Here again, the result — if we do nothing about it — will be that the white middle-class tax-paying citizen wonders, “Am I paying taxes for myself — or am I paying for them?”

It is for this reason that I am convinced that unlimited migration and failing integration are a serious threat to solidarity and to the degree of welfare sharing we are proud of as social democrats. The question here is not whether we agree with that development. I am merely stating facts. And these facts worry me very much.

But there is something we can do about it. A traditional social democratic answer to this problem would be to make a moral point about why there is nothing wrong with paying taxes to the benefit of others. And yes, that moral point will always remain important.

But it has never been enough. Solidarity was always needed that foundation of common values and common interests. If that is under threat, we need to rebuild it.

Social democrats all over Europe have not been too good at tackling these problems. Maybe this is because they were afraid to be accused of racism. Maybe it is because they were afraid of the right taking over the discussion and challenging the very idea of combining diversity and solidarity in modern society.

But fear is a bad advisor. Leaving this discussion to conservatives may save us from some uncomfortable choices, but will certainly not help the people who count on us — whether they are migrants or not. So a progressive answer is needed and I think it consists of three elements.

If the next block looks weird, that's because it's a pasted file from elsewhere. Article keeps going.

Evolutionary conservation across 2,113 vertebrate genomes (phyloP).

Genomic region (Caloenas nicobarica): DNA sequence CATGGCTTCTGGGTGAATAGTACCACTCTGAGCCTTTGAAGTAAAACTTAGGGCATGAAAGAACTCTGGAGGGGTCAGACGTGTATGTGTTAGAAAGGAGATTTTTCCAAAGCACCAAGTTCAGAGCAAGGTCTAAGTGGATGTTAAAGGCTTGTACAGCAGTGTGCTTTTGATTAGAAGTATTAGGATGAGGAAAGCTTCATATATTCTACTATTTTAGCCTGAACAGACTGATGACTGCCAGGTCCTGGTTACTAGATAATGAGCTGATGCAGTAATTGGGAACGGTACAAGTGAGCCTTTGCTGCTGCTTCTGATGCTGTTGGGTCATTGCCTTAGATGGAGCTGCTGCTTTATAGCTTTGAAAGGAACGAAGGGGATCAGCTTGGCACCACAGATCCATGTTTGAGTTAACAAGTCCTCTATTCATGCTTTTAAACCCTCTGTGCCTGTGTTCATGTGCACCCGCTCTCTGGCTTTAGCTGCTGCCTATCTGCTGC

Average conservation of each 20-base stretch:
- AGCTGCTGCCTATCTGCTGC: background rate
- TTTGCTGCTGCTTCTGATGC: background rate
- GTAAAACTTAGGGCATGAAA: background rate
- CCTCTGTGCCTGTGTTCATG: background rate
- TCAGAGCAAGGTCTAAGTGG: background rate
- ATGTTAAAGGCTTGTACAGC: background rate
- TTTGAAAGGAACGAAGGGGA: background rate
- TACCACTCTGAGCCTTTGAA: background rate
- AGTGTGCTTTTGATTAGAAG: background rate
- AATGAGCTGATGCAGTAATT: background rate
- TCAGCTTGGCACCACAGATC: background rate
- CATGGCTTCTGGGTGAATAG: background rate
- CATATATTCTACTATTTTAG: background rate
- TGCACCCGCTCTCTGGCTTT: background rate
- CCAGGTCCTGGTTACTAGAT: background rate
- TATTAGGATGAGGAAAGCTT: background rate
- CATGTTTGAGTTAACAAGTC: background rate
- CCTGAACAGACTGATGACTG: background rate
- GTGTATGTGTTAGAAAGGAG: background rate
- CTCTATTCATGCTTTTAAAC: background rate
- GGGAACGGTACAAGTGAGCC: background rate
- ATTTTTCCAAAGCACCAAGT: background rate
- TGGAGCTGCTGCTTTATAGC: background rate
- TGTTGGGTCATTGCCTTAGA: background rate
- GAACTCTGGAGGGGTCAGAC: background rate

First, we need to address the absence of common cultural values that may endanger the willingness of the middle classes to pay for solidarity. It will therefore be necessary to work on greater mutual trust and understanding between the various groups in our society.

But probably more important than that, those who favor more economic migration into western societies — and even those who simply consider it inevitable — will only be politically credible if they are also credible on the core contract of our society.

It requires all citizens to accept civil liberties — including freedom of expression — the equal treatment of men, women, heterosexuals and homosexuals, the separation of church and state, the principle of democratic government and the rule of law.

These core principles are, of course, not fixed for all time. But we will only be believable defenders of migration if we are believable defenders of this contract.

Second, we need to address the absence of a common interest. If we feel we all run the same risks in life, it will be so much easier to find support for collective welfare-sharing arrangements.

That requires working toward the classic progressive goal of emancipating and developing those who lag behind — and fighting the racism and discrimination that makes it so hard for them to catch up with others.

We are aiming at a society where, whether you are black or white, Christian or Muslim, everyone is an equal citizen with a decent chance in life. Only then will collective arrangements be seen as arrangements that are paid for by all of us, regardless of origin, and benefit all of us, regardless of origin.

Third, we need to realize how difficult this is going to be. Integration requires an effort from all of us, those who were born here and those who have just arrived, those with a Western and those with a non-Western background.

It requires an effort from employers, school boards, politicians, spiritual leaders, journalists, building corporations and many more. Every society has limits to its capacity to absorb newcomers. Successful integration therefore requires a restrictive migration policy, because our capacity to integrate and emancipate is not limitless.